Malaysia’s Gay Community Begins to Push the Limits

Malaysia’s Gay Community Begins to Push the Limits

When Malaysia’s only openly homosexual pastor announced he was establishing the nation’s first gay church, the proposal was met with a torrent of outrage and criticism.

Reverend Ouyang Wen Feng faced down threats to block the plan by government and religious leaders who said it would encourage homosexuality – still a crime punishable by 20 years in jail in the Muslim-majority nation.

The church he co-founded has however been operating quietly in suburban Kuala Lumpur for the past three years, drawing a group of gay Christians for Sunday services and bible studies.

Ouyang’s battle is part of a campaign being fought on many fronts in Malaysia, where there is a growing sense of activism among the gay community which is beginning to mobilise to fight for its rights.

“We are working on encouraging more people to join the church, for Christians to come out and live authentic lives,” says the pastor, who was married for nine years until he “came out” publicly in 2006.

“Whether one is gay or straight or bisexual, they are sexual orientations; it is not something we do that makes us gay.”

Ouyang says the church, which also embraces bisexuals and transsexuals as well as welcoming heterosexuals to its services, wants to help the community know they are not “alone in fighting the battle.”

“When I was young, how I wished someone who was good, highly admired and respected in the society could come out and tell me ‘I am gay too,'” says the 40-year-old.

Homosexuality remains a social taboo across the racial and religious spectrum in Malaysia, a conservative country which is also home to large ethnic Chinese and Indian communities.

Gay men and women are a visible presence out in public, and on the Internet where they are connected through online forums.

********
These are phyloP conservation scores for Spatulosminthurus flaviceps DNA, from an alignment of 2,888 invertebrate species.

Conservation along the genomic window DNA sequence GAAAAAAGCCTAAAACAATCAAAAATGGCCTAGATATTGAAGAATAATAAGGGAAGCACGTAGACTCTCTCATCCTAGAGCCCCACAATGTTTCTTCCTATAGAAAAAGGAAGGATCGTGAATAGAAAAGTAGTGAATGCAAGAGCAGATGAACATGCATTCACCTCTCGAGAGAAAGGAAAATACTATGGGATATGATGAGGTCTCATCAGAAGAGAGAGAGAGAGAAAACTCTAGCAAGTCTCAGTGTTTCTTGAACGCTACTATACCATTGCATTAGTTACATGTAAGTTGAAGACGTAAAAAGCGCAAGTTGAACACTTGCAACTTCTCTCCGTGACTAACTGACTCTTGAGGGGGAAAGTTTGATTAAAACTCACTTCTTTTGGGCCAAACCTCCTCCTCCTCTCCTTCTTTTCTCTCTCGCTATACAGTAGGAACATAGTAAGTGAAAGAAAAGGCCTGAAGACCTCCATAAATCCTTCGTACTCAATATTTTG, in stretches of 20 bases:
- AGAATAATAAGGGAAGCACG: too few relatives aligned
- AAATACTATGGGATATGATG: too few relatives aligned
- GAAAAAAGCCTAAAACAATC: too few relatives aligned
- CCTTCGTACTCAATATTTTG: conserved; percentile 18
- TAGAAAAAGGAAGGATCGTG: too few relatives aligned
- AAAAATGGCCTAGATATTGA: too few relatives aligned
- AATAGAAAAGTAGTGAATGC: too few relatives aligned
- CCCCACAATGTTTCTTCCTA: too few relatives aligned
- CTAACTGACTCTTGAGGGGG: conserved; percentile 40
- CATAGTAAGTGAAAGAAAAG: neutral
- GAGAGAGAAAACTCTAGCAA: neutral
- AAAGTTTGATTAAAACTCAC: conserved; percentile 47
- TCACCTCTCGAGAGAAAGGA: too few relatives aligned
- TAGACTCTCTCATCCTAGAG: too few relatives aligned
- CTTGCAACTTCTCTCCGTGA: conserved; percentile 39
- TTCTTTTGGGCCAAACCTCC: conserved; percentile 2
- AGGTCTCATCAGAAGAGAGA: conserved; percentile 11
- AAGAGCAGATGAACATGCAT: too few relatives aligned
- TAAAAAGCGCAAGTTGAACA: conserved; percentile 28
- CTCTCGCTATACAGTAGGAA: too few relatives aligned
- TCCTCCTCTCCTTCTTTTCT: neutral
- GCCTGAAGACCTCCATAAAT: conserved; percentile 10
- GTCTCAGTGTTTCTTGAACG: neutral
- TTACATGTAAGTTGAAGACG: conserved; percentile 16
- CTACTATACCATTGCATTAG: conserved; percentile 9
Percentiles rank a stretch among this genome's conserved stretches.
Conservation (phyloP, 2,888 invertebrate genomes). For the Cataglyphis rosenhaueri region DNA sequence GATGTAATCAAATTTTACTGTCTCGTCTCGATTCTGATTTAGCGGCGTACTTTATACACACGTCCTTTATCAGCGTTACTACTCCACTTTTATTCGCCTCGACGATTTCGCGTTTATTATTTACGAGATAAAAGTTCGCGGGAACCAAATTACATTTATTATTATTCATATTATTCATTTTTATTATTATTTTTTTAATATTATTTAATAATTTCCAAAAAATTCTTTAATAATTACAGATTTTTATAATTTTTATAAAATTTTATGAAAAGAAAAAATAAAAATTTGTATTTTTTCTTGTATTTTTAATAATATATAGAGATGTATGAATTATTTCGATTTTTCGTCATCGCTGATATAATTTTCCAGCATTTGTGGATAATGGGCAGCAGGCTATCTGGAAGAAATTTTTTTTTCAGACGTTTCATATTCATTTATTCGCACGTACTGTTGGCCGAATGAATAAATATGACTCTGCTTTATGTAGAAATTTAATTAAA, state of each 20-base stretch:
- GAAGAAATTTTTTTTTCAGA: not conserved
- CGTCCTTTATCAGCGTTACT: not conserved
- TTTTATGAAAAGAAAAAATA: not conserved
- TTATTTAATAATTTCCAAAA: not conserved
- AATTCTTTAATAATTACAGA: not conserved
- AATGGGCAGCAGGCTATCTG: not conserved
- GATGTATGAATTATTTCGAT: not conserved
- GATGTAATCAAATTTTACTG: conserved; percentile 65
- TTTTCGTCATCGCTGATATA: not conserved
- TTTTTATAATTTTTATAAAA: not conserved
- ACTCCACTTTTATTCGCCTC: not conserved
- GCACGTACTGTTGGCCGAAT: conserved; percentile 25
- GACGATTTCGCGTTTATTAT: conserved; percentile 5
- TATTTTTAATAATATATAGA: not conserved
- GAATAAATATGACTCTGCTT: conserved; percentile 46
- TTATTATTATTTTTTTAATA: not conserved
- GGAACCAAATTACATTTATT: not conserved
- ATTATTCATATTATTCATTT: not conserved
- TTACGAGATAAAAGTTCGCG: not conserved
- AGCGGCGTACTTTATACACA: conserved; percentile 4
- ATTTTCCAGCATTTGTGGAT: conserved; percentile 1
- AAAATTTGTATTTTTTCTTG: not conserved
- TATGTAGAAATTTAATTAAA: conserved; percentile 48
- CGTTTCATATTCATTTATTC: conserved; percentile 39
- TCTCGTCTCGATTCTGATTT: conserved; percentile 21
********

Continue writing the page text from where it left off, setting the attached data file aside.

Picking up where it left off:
However, authorities periodically crack down on the thriving gay scene, carrying out raids at gay-friendly bars or massage parlours, leaving some with a constant fear of persecution.

Few feel they can declare their sexuality openly, and there was a dearth of groups representing the community until 2008, when the first “Seksualiti Merdeka” or “Sexual Independence” festival was held.

Organiser Pang Khee Teik, an art gallery owner, said he was inspired by rising activism in the region.

India and Nepal have de-criminalised homosexuality in recent years, in Thailand the annual Gay Pride festival is being revived, and even in conservative Indonesia there is an annual gay film festival.

“We thought the time was right to replicate something similar in Malaysia,” Pang says. “We are trying to tell people: you have sexual rights whether the state recognises it or not.”

“The long-term goal could be the repeal of laws against sodomy and oral sex for instance,” says Pang, adding that anti-discrimination laws are also needed.

The annual festival, which includes talks, music performances and film screenings, has seen the number of participants double from 400 in 2008 to about 800 last year.

It will be held for the third time later this year and has managed to avoid any action from protesters or the authorities, partly due to efforts to keep it low-key.

But religious figures who have an influential role in Malaysian society remain vehemently opposed to the new mood. A top religious body in 2008 also issued a “fatwa” or Islamic religious ban on lesbian sex.

“Homosexuality is going to destroy the world as we are not thankful to God’s creation and we are going against His wishes,” says outspoken Islamic cleric Harussani Zakaria.

“Homosexuality is a very bad thing. God has created men and women. How can it be man with man, and woman with woman?”

The gay community takes heart from small steps, including a recent Malaysian Film Censorship Board decision to reverse a ban on the depiction of homosexuality and allow gay characters to be featured in films.

But in an indication of the distance campaigners still have to go, the new guidelines also stipulate that gay characters must repent or go straight before the credits roll.

“They recognise that we do exist and that is a something positive, at least,” says Azri, who has a boyfriend of five years, as he sips coffee at one of Kuala Lumpur’s upmarket shopping malls.

“My ideal world is to be recognised as a couple and enjoy the rights just like any other heterosexual couples,” says the boyish-looking 28-year-old.

“We can’t rush; we are slowly building the momentum.”

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